My mother has been unwell so like many my age we find ourselves increasingly taking time out our normal routine to care for older parents. Whilst at my mother’s home I have been further subjected to the misfortune of “the soaps”.
My mother who is a huge fan of them is keen to catch up whilst I have only fairly recently bought a TV again after leaving home 9 years ago. Safe to say I don’t regret being without one for so long when I see the horror that is day time TV and the after day time comes night time and all its nightly soaps. Quickly I feel like I am being attacked by neglectful and lazy writing. There’s a cocktail of soaps leading up to in my view “the big three”.
Now Hollyoaks I grew out of (despite its catchy guitar riff), and the Aussies provide a nice bit of nostalgia for me and rover city always good for a laugh. But the big three Emmerdale, coronation Street and EastEnders.. they have a lot to answer for.. I don’t expect a bafta performance or even a TV quick award for their fleeting social worker appearances but it all just lacks accuracy and substance.. Unfortunately it would seem they have all Out done themselves this month in writing appalling “social services” plots.
Let’s start with EastEnders.
I heard about it before I saw the footage so not unlike the storylines we see I won’t go into a lot of detail… Essentially worker comes in, removes child, little compassion and lacks accuracy and from what I understand any legal context or justification. What disappointed me was that I remember a similar story line a few years ago with “Billy’s” young female relative and her child ( I think).
Then and now the response from the profession was the sound of frustration and disappointment. For this opportunity to be used as another panto villian child catcher in a half hour Melodrama
A character leaves baby in a&e. Medics are concerned but the family leave. Not unfamiliar scenario to those in a duty team perhaps. Then back home mum and gran talk when suddenly the phone on screen goes and I can tell instinctively as if it were the phone in my own living room.. that’s not expected and it will be the concerned GP or more likely… You guessed it “social services” planning a visit. Now we have yet to see the social worker but already the response from family who clearly would benefit from a little bit of early intervention… Is “put on a show” essential the dialogue was lie, fool and don’t let them take your children!! I couldn’t help but think it would give vulnerable young mothers the impression that’s what they should do it they ever had a call from “social services”. Stay tuned for the outcome… But probably not an outcomes assessment..
Finally coronation Street a mystery joint visit with friend and “social services”. More of a wooden and formulaic portrayal I have not seen. She wasn’t the panto visit granted but was very much the “do gooder”. She quickly offered a support worker and left with the friend who was not really a friend. The mother takes an overdose due to the stress of the visit and then very quickly the social worker does. Return visit with two police brandishing a court order getting in to a shouting match with the 16 yr old sibling deeming that the only option is to take them into care. Well slap my thigh here comes the panto villian just in time for christmas!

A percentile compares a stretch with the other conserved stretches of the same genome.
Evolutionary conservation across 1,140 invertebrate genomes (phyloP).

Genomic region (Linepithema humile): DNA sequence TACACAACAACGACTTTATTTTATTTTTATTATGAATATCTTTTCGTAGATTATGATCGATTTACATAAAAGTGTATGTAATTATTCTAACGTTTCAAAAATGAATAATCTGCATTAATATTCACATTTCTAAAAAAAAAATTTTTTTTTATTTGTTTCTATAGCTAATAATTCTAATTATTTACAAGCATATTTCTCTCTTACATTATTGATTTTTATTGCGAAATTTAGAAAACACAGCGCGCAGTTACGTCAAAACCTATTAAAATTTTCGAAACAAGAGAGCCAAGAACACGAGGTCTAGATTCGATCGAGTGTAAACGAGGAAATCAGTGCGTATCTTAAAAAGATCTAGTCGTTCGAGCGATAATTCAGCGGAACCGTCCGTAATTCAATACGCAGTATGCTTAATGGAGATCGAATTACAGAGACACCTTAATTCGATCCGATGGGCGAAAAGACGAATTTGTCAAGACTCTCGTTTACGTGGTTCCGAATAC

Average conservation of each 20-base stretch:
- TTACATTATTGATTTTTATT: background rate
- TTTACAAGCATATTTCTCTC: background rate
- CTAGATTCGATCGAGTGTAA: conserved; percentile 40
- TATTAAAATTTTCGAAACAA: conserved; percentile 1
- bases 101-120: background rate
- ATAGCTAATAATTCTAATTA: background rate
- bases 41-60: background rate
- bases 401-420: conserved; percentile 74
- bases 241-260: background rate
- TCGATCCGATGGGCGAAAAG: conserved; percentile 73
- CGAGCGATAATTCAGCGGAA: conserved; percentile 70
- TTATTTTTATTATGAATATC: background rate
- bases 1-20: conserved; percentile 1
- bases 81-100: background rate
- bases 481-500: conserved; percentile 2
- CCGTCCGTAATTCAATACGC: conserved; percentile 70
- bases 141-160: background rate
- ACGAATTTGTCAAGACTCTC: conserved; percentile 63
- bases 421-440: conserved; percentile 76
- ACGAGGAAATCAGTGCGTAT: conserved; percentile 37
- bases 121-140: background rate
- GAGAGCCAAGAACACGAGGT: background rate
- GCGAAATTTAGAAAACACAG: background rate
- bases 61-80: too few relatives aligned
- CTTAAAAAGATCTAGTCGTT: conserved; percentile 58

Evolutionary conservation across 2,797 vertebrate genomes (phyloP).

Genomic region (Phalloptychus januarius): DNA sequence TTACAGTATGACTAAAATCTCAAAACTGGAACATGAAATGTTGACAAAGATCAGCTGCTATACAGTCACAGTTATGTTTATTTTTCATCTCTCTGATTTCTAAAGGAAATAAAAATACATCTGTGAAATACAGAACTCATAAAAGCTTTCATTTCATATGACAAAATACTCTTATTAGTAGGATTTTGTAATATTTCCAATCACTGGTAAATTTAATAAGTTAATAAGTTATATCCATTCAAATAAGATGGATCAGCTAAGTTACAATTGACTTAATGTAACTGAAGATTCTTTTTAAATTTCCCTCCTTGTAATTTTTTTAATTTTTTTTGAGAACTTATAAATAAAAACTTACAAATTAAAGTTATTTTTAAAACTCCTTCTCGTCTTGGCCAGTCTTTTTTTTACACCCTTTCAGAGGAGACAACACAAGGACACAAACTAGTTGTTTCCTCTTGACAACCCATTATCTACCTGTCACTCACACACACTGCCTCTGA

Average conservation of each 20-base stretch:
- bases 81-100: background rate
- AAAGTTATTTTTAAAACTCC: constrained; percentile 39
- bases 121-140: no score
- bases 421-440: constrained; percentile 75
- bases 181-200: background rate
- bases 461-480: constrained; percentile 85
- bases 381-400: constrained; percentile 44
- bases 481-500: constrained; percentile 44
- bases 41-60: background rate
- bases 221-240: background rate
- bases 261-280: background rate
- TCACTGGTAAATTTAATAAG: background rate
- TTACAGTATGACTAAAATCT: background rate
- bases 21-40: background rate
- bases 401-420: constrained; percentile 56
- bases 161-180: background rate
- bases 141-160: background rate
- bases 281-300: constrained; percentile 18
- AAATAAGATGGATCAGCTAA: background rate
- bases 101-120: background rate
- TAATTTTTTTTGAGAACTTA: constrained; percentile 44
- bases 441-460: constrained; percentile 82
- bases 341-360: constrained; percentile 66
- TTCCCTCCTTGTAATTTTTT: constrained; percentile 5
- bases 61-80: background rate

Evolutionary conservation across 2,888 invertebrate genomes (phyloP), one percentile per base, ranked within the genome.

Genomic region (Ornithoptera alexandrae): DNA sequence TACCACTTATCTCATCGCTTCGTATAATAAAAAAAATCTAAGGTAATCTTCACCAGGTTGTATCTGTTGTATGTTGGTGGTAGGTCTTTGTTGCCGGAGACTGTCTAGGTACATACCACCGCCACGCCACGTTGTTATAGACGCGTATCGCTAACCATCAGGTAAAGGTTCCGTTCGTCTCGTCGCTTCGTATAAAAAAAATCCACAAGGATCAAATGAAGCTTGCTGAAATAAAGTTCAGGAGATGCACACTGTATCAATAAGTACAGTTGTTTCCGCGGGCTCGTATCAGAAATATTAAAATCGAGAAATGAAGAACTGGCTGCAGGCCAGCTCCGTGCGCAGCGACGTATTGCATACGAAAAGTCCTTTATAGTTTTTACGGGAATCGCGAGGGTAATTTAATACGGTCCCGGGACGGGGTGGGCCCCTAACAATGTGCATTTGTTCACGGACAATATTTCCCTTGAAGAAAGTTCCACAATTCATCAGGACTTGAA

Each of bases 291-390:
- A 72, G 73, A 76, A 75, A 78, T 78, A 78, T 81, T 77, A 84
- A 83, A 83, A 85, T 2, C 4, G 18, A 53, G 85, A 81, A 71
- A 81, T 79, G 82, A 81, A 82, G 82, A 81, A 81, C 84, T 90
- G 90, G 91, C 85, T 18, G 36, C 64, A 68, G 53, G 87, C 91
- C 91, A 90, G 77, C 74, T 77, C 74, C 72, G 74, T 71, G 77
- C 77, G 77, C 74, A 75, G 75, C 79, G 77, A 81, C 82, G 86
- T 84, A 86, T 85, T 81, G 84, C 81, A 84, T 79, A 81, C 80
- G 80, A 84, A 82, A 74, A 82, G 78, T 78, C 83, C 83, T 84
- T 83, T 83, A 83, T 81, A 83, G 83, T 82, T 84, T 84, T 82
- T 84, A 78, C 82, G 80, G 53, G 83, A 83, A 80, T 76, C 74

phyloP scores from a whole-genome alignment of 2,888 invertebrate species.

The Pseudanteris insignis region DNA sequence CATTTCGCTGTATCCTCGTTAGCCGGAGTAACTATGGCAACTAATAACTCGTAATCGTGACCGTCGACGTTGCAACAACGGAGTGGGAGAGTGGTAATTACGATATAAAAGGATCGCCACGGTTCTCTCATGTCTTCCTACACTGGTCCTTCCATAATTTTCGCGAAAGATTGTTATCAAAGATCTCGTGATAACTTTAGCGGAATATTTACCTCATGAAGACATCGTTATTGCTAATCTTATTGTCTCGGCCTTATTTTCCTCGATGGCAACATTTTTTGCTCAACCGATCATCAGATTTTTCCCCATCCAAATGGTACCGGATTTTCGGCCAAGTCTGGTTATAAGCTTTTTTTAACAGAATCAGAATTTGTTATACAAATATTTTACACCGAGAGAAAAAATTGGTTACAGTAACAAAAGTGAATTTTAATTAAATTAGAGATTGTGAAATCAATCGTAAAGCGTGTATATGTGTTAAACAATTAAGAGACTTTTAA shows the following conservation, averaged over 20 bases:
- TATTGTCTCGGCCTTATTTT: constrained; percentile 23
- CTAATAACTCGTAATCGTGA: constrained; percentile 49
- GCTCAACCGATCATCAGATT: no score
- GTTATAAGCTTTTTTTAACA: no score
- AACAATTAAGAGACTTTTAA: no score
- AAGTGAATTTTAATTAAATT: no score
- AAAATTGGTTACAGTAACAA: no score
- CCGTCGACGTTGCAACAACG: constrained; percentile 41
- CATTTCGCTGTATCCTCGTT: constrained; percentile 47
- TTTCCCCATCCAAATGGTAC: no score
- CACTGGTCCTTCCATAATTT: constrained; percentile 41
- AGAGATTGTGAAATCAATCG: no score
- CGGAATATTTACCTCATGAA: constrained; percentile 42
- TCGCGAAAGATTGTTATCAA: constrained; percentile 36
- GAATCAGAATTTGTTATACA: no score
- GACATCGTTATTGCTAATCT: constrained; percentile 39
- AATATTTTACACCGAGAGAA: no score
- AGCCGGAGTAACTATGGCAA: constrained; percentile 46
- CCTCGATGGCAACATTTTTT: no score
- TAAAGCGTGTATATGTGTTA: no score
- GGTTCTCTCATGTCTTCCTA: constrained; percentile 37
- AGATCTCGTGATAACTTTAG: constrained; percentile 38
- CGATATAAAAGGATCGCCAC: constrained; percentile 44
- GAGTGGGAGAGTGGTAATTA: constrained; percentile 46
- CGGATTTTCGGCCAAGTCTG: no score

Now I don’t expect the break down of a parenting assessment to take place in the 27 mins on screen. There does not need to be a diagram of the assessment tool in the credits . However why the need to be caricatures. The medical staff, legal professionals and police don’t seem to be portrayed quite so deliberately badly. It all just seems to repeat like a bad sunday soap omnibus!
I may have missed it but given we looked at three distinct upsetting story lines of child harm, substance misuse and what seems to be post natal depression.. there were no helplines and nothing that would say to any young person or parent that it’s ok to seem advice or support. But after watching this why would they want to initiate such a call!?
I don’t really know what else we can do as individuals and professionals other than make ourselves vocal.
Be vocal in your living room like I have so my mother knows that’s not what I do. And maybe she will tell her friends and their friends will tell their family.
Take to social media so your friends know that you don’t condone that portrayal of the profession.
Get in touch with any agency you think might listen so that the public hear and see we don’t want people to fear the words “social services” or “social worker”!